Eye on the Sky

Eye on the Sky

Rendering of the LSST dome with a cut away to show the telescope within

Eye on the Sky

Image credit: Deep Lens Survey/UC Davis/NOAO

Imagine a color movie of the sky, where you could see near-Earth asteroids hurtling though space or stars exploding in distant galaxies.

It might sound like something that can only be produced in a Hollywood studio, but scientists from across the U.S., including Carnegie Mellon University, will make it a reality with the Large Synoptic Survey Telescope (LSST).

At the end of August, the National Science Foundation (NSF) signed a cooperative agreement with the Association of Universities for Research in Astronomy (AURA) that allows construction of the telescope to begin. In addition, the Department of Energy has agreed to fund the construction of the telescope's 3.2-billion pixel camera. A consortium made up of U.S. universities and national laboratories hopes to break ground on the telescope's Chilean facility in 2015.

"Carnegie Mellon is proud to participate in the LSST and its science program, which will be at the forefront of cosmology research for the coming decades," said Fred Gilman, dean of the Mellon College of Science and chair of the AURA Council overseeing the LSST's construction.

With what will amount to be the world's largest digital camera, the LSST will — in a single exposure — be able to take an image that covers 49 times the area of the moon. Each night as it takes images of patches of the sky, it will collect 30 terabytes of data. Over the course of 10 years, it will visit each patch of sky an estimated 1,000 times, creating the world's largest astronomical data set.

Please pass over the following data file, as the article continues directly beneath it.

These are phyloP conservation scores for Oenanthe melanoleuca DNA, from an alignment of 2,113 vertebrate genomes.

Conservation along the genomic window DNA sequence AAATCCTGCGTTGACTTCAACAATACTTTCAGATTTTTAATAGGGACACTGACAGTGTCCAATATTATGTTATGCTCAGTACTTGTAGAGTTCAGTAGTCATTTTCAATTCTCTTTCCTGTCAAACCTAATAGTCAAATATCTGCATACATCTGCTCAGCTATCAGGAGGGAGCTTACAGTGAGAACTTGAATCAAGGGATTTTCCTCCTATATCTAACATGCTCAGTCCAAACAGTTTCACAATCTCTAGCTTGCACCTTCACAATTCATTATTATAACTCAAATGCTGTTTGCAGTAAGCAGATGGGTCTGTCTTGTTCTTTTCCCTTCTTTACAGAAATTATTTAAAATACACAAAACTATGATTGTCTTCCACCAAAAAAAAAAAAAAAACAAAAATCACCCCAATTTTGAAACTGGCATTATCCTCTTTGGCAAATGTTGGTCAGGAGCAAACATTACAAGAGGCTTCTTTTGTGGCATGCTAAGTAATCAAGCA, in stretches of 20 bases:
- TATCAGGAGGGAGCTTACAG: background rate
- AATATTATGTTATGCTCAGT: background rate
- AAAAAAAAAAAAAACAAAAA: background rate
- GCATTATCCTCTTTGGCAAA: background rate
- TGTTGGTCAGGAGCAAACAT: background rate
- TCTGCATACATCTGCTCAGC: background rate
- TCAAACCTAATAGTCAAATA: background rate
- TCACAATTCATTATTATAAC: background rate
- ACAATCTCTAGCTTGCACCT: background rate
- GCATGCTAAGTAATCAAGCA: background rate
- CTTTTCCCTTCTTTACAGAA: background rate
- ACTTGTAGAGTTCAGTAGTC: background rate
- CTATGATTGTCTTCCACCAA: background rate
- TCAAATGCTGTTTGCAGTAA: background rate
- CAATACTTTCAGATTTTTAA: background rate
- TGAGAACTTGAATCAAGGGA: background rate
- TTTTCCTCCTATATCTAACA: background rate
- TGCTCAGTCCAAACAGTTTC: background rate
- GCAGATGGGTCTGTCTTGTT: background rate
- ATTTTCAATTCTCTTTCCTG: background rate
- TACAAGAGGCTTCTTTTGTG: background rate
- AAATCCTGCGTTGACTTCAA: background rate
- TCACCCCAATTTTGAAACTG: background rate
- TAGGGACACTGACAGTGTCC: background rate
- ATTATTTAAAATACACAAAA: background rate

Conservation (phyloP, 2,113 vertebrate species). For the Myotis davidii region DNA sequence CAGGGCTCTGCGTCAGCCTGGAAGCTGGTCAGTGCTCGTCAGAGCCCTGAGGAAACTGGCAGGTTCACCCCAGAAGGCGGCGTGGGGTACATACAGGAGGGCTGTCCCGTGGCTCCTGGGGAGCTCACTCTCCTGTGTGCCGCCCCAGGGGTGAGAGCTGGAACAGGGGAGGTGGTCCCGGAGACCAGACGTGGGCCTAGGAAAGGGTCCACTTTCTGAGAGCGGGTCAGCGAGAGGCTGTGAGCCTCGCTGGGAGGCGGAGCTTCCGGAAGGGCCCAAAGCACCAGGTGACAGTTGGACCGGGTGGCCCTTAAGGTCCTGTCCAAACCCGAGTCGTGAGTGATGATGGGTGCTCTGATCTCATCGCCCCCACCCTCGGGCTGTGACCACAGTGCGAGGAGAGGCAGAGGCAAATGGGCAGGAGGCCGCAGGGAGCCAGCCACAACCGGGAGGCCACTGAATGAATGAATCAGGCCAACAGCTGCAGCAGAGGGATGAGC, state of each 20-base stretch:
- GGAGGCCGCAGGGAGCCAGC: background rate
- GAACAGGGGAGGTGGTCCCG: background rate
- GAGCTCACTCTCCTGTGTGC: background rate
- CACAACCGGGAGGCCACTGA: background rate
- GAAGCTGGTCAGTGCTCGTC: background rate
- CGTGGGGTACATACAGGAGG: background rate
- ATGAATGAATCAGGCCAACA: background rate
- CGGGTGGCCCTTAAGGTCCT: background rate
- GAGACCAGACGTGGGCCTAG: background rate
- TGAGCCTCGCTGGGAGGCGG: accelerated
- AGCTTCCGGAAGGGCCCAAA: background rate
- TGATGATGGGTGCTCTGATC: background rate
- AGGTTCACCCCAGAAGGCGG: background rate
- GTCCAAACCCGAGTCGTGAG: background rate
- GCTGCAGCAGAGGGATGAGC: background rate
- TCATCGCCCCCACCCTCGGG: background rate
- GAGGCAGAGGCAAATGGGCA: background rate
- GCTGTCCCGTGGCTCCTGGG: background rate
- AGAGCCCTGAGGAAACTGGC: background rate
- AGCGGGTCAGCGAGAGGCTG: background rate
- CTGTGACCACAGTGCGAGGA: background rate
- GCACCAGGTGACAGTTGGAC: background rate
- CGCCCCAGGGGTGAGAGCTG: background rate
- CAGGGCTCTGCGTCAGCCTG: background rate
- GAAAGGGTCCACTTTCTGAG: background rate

Hidden within this data will be information about the history of the galaxy and the nature of dark matter and dark energy. The data also will be used to create movies that show activity happening billions of years ago in distant galaxies as well as recent activity in our solar system.

Working with big data such as this is an area where the physicists, statisticians and computer scientists working in Carnegie Mellon's McWilliams Center for Cosmology excel. CMU joined the project in 2008.

Members of Carnegie Mellon's faculty have leadership roles within the project. During his tenure as director of the NSF, CMU President Subra Suresh gave the go-ahead for the LSST's final design phase.

Other participants include:

  • Fred Gilman, dean of the Mellon College of Science, is a member of the LSST Corporation's executive board in addition to being the chair of the AURA Council overseeing the LSST's construction.
  • Associate Professor of Physics Rachel Mandelbaum is on the project's Science Advisory Committee, and she and Assistant Professor of Physics Shirley Ho are co-leaders of working groups in the LSST Dark Energy Science Collaboration.
  • Physics Professors Rupert Croft and Tiziana Di Matteo, and Assistant Professor of Physics Hy Trac will lend their expertise to developing cosmological simulations that will be used to interpret the LSST data.
  • Additional faculty from the Physics, Statistics and Computer Science departments, including Computer Science Professor Jeff Schneider and Assistant Professor Barnabas Poczos; and Statistics Professors Christopher Genovese and Larry Wasserman, Associate Professors Ann Lee and Chad Schafer and Project Scientist Peter Freeman, will work together to develop simulation and analysis tools that will extract valuable scientific information from the LSST data.

"The McWilliams Center's multidisciplinary team is ready for the challenge that the LSST data will present," said Gilman. "We will seek answers to many fundamental questions in cosmology, including the nature of dark energy, by using our expertise in physics, computer science and statistics."

Related Links: Mellon College of Science | The McWilliams Center for Cosmology | Large Synoptic Survey Telescope

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